Researchers estimate that stress contributes to as many as 80 percent of all major illnesses, including cancer, cardiovascular disease, endocrine and metabolic disease, skin disorders, and infectious ailments of all kinds. Stress is also a common precursor of psychological difficulties such as anxiety and depression.

While stress is often viewed as a mental or psychological problem, it has very real physical effects. The body responds to stress with a series of physiological changes that include increased secretion of adrenaline, elevation of blood pressure, acceleration of the heartbeat, and greater tension in the muscles. Digestion slows or stops, fats and sugars are released from stores in the body, cholesterol levels rise, and the composition of the blood changes slightly, making it more prone to clotting. Almost all body functions and organs react to stress. The pituitary gland increases its production of adrenocorticotropic hormone (ACTH), which in turn stimulates the release of the hormones cortisone and cortisol. These have the effect of inhibiting the functioning of disease-fighting white blood cells and suppressing the immune response. This complex of physical changes is called the" fight or flight" response, and is designed to prepare one to face an immediate danger. Today, most of our stresses are not the result of physical threats, but the body still responds as if they were (Balch and Balch, 1997).

Some consequences of chronically elevated cortisol levels

In moderate physiological amounts, cortisol is essential for life, especially for survival under stress. However, chronically elevated cortisol levels such as may result from chronic stress are associated with decreased immunocompetence, significantly reduced lifespan as well as accelerated ageing. This has been convincingly demonstrated in experimental animals and for this reason cortisol has been called the 'death hormone'. As we grow older the dangers associated with high cortisol levels are increased because the hormones that normally hold cortisol in check (pregnenolone, DHEA) decrease with age (Serfontein, 2003).

  • Cortisol and brain damage

    Evidence of a possible link between high cortisol levels and degenerative diseases associated with brain cell death such as Alzheimer's and Parkinson's diseases are appearing more and more in scientific journals . Excessive cortisol levels such as those that may be associated with chronic stress may be an important cause of brain cell death and ageing.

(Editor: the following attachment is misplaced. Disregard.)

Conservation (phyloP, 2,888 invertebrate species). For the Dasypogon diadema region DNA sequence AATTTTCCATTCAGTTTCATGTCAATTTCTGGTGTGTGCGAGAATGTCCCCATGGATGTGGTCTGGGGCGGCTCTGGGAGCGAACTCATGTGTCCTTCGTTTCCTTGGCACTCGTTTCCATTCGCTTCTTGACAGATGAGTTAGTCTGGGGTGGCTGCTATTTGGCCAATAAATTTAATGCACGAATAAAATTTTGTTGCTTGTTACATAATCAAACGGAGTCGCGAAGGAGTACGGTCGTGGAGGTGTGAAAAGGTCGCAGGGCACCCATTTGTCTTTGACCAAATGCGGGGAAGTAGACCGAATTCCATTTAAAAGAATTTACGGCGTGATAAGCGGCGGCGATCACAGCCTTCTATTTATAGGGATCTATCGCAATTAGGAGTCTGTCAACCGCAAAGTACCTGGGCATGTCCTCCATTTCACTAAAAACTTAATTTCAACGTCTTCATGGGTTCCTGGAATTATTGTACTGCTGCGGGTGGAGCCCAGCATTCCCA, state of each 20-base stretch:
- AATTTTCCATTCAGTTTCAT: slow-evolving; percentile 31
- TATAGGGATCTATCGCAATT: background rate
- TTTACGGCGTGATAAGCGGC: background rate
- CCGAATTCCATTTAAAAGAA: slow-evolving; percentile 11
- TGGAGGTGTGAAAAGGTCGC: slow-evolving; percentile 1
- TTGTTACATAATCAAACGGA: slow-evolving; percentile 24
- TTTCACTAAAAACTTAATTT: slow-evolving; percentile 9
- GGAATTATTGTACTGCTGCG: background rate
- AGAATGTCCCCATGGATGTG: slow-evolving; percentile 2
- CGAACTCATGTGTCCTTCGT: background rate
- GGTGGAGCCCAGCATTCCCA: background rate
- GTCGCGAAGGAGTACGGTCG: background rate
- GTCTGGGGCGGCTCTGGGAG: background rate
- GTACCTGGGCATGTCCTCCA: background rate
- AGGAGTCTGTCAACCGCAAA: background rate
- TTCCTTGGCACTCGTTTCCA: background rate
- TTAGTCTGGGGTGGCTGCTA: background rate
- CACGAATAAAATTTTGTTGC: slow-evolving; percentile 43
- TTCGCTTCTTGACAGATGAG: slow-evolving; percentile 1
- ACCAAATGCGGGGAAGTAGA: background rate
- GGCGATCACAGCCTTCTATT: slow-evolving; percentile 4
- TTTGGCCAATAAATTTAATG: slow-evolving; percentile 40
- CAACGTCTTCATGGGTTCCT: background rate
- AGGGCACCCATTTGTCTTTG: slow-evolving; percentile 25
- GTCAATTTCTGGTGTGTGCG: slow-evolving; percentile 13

• Cortisol and the immune system

    Cortisol is also a very strong suppressant of the immune system. As we grow older, blood cortisol levels increase while those of most other hormones and blood antioxidants decline. This means that whereas the protectors of the immune system (antioxidants) decline with age, cortisol - a potent suppressor of the immune system - increases. Collectively these effects are responsible for the substantial weakening of the immune system during stressful periods and as we grow older (Serfontein, 2003).

NF-κB (nuclear factor kappa-light-chain-enhancer of activated B cells) and stress

This protein complex controls the transcription of DNA. NF-κB is found in almost all animal cell types and is involved in cellular responses to stimuli such as stress, cytokines, free radicals, UV, oxidized LDL, and bacterial or viral antigens. It plays a key role in regulating the immune response to infection (kappa light chains are critical components of immunoglobulins). Incorrect regulation of NF-κB has been linked to cancer, inflammatory and septic shock, autoimmune diseases, viral infection, and improper immune development. NF-κB has also been implicated in processes of synaptic plasticity and memory (Gilmore, 2006).

NF-KB is paradoxically activated during healthy and diseased conditions. NF-KB is responsive to acute cellular stress. However, the frequency and severity of stress ultimately determine whether the organism responds with favourable adaptations, or, in the case of inadequate recovery (exhaustion), NF-KB becomes chronically activated in diseases such as diabetes and cachexia, where constant stress is associated with oxidative and metabolic perturbations, and skeletal muscle inflammation induces tissue degeneration.

Stress and free radicals

It is a scientific fact that the accumulation of free radicals over an extended period of time can lead to oxidative stress. According to Heilbronn and co-workers (2006), oxidative stress refers to oxidative damage caused by reactive oxygen species (ROS). ROS is produced by various cell types and includes immune and endothelial cells, and inner cellular organelles like the mitochondria (Carter et al., 2007). These free radicals play a maladaptive role in the body by attacking lipids, protein and DNA and in the process generate a variety of products such as harmful oxidized lipids, less functional proteins, carbohydrates and nucleic acids that negatively affect normal cellular function (Heilbronn et al., 2006). It is scientifically documented that free radicals also increase in the body during stress and exercise (van der Merwe, 2004).